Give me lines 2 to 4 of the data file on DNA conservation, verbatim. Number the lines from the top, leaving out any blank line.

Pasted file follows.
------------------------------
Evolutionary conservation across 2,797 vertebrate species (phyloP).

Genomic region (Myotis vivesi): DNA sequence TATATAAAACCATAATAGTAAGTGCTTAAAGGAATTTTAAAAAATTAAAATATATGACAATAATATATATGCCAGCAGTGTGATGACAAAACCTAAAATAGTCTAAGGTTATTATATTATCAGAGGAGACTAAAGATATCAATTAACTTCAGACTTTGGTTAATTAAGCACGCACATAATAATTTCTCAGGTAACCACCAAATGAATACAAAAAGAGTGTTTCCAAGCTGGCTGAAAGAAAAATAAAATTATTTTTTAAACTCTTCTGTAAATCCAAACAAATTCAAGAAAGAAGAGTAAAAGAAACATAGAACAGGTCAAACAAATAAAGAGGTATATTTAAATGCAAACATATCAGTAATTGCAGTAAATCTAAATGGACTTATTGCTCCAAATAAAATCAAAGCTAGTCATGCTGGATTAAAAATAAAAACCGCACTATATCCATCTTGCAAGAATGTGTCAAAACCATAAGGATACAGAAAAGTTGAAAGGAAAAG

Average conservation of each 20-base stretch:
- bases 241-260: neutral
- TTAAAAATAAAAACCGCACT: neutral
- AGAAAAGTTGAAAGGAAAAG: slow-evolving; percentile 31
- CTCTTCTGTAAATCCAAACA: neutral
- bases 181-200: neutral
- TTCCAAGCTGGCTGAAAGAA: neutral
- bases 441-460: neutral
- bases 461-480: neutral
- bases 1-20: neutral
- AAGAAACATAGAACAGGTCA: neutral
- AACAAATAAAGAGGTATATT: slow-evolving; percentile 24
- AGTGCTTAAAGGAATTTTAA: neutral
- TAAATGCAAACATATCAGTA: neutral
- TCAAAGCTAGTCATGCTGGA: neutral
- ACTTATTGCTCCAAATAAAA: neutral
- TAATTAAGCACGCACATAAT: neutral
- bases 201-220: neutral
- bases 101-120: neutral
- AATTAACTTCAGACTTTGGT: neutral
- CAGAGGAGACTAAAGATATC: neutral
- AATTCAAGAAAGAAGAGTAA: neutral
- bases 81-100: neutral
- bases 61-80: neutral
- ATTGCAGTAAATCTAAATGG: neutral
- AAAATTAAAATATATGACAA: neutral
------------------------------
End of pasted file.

Genomic region (Myotis vivesi): DNA sequence TATATAAAACCATAATAGTAAGTGCTTAAAGGAATTTTAAAAAATTAAAATATATGACAATAATATATATGCCAGCAGTGTGATGACAAAACCTAAAATAGTCTAAGGTTATTATATTATCAGAGGAGACTAAAGATATCAATTAACTTCAGACTTTGGTTAATTAAGCACGCACATAATAATTTCTCAGGTAACCACCAAATGAATACAAAAAGAGTGTTTCCAAGCTGGCTGAAAGAAAAATAAAATTATTTTTTAAACTCTTCTGTAAATCCAAACAAATTCAAGAAAGAAGAGTAAAAGAAACATAGAACAGGTCAAACAAATAAAGAGGTATATTTAAATGCAAACATATCAGTAATTGCAGTAAATCTAAATGGACTTATTGCTCCAAATAAAATCAAAGCTAGTCATGCTGGATTAAAAATAAAAACCGCACTATATCCATCTTGCAAGAATGTGTCAAAACCATAAGGATACAGAAAAGTTGAAAGGAAAAG

Average conservation of each 20-base stretch:
- bases 241-260: neutral